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Autism. 2015 May;19(4):433-42. doi: 10.1177/1362361314526003. Epub 2014 Mar 17.

Exploring the agreement between questionnaire information and DSM-IV diagnoses of comorbid psychopathology in children with autism spectrum disorders.

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Oslo University Hospital, Norway University of Oslo, Norway
University of Oslo, Norway.
Oslo University Hospital, Norway University of Oslo, Norway.
Oslo University Hospital, Norway.


Autism spectrum disorders are often comorbid with other psychiatric symptoms and disorders. However, identifying psychiatric comorbidity in children with autism spectrum disorders is challenging. We explored how a questionnaire, the Child Behavior Check List, agreed with a Diagnostic and Statistical Manual of Mental Disorders-Fourth Edition (DSM-IV)-based semi-structured interview, the Kiddie-Schedule for Affective Disorders and Schizophrenia for School-Age Children (Kiddie-SADS). The sample comprised 55 children and adolescents (age 6 to 18 years) with autism spectrum disorders, including the main autism spectrum disorder subgroups and the broad range of cognitive and language functioning. High rate of psychopathology was found both through questionnaire and interview assessment. Using predefined Child Behavior Check List cutoffs, we found good agreement between the Child Behavior Check List and the Kiddie-SADS for identifying attention deficit/hyperactivity disorder, depressive disorders, and oppositional defiant disorder. However, overall the specificity of the Child Behavior Check List was low. The Child Behavior Check List was not useful for identifying anxiety disorders. The Child Behavior Check List may capture core symptoms of autism spectrum disorders as well as comorbid psychopathology, and clinicians should be aware that the Child Behavior Check List may be unspecific when used in children and adolescents with autism spectrum disorders.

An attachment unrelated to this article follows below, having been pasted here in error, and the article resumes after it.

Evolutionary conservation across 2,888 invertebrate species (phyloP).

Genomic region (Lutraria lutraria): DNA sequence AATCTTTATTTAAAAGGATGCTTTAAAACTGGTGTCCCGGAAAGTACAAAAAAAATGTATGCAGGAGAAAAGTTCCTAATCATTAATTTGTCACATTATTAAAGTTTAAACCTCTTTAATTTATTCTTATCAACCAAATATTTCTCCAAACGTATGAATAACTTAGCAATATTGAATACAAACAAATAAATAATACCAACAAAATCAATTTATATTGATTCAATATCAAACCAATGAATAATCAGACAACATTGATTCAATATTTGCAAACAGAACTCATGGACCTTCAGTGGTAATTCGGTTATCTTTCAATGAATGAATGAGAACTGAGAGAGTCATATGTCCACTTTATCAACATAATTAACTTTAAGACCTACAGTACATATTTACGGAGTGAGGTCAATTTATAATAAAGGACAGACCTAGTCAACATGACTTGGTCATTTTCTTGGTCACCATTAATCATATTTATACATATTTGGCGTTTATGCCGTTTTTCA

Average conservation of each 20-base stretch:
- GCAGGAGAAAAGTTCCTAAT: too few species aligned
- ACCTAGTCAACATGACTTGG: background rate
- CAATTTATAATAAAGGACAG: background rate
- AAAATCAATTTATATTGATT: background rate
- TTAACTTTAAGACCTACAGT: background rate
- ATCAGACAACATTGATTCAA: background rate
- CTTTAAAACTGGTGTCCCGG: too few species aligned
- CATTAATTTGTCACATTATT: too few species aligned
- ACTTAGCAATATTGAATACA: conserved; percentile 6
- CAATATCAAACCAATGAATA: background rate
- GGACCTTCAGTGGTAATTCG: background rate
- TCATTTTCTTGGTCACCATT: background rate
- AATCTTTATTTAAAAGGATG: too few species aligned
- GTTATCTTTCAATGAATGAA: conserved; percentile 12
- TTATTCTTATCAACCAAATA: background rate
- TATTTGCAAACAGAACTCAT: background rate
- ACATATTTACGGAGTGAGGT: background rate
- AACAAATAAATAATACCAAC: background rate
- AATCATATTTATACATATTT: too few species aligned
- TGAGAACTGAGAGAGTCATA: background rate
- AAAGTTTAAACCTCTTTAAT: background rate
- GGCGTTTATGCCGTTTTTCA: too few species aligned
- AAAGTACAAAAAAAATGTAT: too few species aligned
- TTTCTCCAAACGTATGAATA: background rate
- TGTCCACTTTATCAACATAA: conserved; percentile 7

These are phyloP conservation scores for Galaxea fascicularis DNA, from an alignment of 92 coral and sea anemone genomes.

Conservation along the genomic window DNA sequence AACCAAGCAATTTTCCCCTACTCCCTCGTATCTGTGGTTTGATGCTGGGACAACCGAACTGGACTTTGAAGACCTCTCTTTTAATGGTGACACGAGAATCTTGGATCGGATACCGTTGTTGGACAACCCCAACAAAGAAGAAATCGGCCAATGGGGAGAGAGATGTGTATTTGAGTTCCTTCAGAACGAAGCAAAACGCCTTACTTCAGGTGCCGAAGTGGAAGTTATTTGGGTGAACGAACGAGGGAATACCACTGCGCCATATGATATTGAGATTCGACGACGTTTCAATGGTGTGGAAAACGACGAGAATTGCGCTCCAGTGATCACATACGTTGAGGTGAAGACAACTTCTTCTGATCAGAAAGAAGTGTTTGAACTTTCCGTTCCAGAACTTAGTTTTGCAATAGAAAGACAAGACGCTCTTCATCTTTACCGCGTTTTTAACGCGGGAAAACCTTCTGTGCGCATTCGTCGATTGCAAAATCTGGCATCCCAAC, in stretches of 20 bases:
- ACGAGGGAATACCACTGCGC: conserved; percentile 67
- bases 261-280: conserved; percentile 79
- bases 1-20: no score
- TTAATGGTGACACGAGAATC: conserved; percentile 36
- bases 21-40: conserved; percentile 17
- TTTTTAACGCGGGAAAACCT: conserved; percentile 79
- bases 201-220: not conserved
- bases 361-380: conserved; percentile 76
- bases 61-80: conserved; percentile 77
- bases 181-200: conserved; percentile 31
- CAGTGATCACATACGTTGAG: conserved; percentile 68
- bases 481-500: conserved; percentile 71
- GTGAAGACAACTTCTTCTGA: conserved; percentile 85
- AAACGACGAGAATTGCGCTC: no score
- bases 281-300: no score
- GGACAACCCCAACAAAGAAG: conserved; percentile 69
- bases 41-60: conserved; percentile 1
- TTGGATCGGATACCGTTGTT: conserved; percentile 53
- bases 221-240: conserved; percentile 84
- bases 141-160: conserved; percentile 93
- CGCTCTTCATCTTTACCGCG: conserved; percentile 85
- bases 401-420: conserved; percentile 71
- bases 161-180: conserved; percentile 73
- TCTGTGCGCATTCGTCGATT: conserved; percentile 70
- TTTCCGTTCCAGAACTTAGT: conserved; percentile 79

Child Behavior Check List; DSM-IV disorders; autism spectrum disorders; children; psychiatric comorbidity

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